$75,000 Non-Pecuniary Asssessment For Onset of Symptoms in Pre-Existing Degenerative Changes
Adding to this site’s archives addressing damages for collisions triggering symptoms in pre-existing degenerative changes, reasons for judgement were released last week by the BC Supreme Court, New Westminster Registry, dealing with such an injury.
In last week’s case (Savoie v. Williams) the Plaintiff was injured in a collision when the Defendant ran a stop sign. Although fault was not admitted the Defendant was found fully at fault. The 53 year old plaintiff, who was fit and active, suffered soft tissue injuries. She also had degenerative changes in her neck which pre-existed the collision. Following the crash these became symptomatic and the symptoms were expected to linger into the future. In assessing non-pecuniary damages at$75,000 Mr. Justice Johnston provided the following reasons:
 Dr. Maloon agreed that there was no indication that the plaintiff had any complaints arising from these areas of her body prior to the accident, and described as a “million dollar question” the reason some people with similar wear and tear will have pain or other symptoms from the wear and tear, whereas others will not.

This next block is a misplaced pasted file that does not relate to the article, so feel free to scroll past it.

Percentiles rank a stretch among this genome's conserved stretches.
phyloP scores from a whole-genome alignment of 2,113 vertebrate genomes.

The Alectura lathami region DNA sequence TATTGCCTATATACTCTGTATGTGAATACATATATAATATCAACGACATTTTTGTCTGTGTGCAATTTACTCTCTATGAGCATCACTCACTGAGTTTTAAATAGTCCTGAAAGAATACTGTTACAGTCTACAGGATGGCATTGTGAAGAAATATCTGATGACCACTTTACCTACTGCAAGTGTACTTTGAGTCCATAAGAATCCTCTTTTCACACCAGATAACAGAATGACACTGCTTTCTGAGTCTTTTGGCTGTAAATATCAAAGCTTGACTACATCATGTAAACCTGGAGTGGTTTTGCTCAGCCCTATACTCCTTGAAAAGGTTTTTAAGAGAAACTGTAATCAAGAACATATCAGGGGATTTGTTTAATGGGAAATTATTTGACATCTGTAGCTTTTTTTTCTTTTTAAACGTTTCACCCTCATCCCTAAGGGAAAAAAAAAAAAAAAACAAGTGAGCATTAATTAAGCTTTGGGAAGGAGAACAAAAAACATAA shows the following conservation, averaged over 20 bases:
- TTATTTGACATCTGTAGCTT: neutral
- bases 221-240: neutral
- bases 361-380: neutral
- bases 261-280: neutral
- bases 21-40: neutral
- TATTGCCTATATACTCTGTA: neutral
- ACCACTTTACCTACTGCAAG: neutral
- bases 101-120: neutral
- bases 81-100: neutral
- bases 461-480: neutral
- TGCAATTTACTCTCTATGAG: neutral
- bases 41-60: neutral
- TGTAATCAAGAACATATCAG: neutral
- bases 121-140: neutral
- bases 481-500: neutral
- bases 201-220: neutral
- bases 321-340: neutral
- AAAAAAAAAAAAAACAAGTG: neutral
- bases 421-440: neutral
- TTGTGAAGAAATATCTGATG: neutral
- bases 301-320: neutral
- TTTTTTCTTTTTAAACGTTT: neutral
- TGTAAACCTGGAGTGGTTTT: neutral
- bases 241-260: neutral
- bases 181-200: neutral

Dr. Maloon also said that once there are wear and tear changes to the neck, nothing can be done to change the natural course of that condition; it is a mechanical problem and treatment is largely symptomatic.
 At page 6 of his written opinion Dr. Maloon says:
It is possible that the soft tissue strain that she sustained initiated the symptoms of degenerative changes that have persisted to date.
 I conclude that Ms. Savoie’s initial soft tissue injuries, which I consider moderate to severe, have plagued her from the time of the accident until the date of trial. I also find that these injuries precipitated symptoms from the pre-existing (but asymptomatic) degenerative state of her neck and upper back, that the combination of the injury and the degeneration has created more discomfort than either would alone, and that to the extent that the continuing symptoms come from the degenerative neck condition, it is unlikely they will ever completely go away.
 I have reviewed the authorities tendered by each counsel and consider that the facts of this case more nearly approximate the facts in Ortega v. Pena, 2012 BCSC 1884, and Thomas v. Wormsley, 2009 BCSC 919.
 In personal injury litigation there never are identical plaintiffs, circumstances or injuries and consequently authorities are, at the best, guidance on the question of damages.
 On the evidence before me, I assess Ms. Savoie’s non-pecuniary damages at $75,000.